Lawyers Get More Than Plaintiffs in Excessive Fee Case

By Nevin Adams • December 21, 2015 • 0 Comments
The court in Tussey v. ABB Inc. No. 2:06-cv-04305 (W.D. Mo. Dec. 9, 2015) has awarded attorney fees roughly equal to the total damages assessed in the excessive fee case — but it won’t come close to covering their costs.

According to an analysis by Proskauer Rose LLP, the court awarded class counsel $11.7 million in attorneys’ fees and affirmed its earlier award of $2.28 million in costs and class representative awards.

The court explained that the defendant, in its view, “was not merely negligent but rather motivated by self-interest,” and the case made a “significant, national contribution” toward educating “plan administrators, the Department of Labor, the courts and retirement plan participants about the importance of monitoring recordkeeping fees and separating a fiduciary’s corporate interest from its fiduciary obligations.”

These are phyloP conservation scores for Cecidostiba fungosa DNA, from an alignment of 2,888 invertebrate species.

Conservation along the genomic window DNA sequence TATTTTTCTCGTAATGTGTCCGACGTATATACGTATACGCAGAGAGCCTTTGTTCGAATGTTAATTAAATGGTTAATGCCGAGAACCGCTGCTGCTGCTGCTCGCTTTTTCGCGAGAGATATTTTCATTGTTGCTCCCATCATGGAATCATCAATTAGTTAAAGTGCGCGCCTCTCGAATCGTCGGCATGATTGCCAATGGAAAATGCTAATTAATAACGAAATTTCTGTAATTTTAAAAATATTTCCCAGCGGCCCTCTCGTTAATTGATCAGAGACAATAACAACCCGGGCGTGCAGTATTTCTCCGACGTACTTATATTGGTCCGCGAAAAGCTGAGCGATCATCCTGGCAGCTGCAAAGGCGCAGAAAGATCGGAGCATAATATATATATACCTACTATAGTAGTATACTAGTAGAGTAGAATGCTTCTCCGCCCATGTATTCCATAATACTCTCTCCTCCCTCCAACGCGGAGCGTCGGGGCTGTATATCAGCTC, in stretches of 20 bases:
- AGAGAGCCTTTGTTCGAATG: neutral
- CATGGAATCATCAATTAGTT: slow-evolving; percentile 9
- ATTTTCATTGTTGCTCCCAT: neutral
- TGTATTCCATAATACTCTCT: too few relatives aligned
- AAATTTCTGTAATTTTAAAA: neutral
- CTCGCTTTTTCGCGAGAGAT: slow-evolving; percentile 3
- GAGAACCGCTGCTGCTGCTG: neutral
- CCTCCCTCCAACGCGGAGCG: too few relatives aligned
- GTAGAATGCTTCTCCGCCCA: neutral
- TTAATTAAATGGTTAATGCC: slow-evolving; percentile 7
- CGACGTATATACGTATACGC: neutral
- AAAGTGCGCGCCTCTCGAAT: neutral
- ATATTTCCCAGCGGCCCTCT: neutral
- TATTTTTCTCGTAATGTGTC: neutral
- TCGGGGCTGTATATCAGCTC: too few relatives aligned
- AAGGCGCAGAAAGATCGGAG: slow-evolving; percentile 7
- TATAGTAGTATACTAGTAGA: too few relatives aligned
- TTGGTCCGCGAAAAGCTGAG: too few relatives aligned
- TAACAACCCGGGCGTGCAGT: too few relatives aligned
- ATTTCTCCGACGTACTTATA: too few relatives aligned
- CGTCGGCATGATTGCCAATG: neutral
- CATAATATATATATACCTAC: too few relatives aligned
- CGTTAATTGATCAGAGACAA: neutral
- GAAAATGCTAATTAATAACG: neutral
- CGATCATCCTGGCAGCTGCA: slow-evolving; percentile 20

In so doing, the court also rejected defendant’s argument that the fee award was disproportionate to the $13.4 damage recovery because defendant had spent $42 million in attorneys’ fees defending the case, and that “[t]ying Plaintiffs’ counsel’s fees to a percentage of the monetary recovery would unfairly deprive them of compensation for the time spent successfully litigating important claims and issues.”

Tussey v. ABB Inc. was a long-running suit alleging that ABB failed to monitor recordkeeping fees and improperly mapped participants’ investments. In the most recent iteration (the ABB case was initially filed in 2006; the district court issued its ruling in 2012), the court found the ABB defendants breached their ERISA fiduciary duties when making a fund menu mapping change. But since the plaintiffs failed to provide damages calculations consistent with the 8th Circuit’s narrow mandate, the court gave the “win” to the defendants.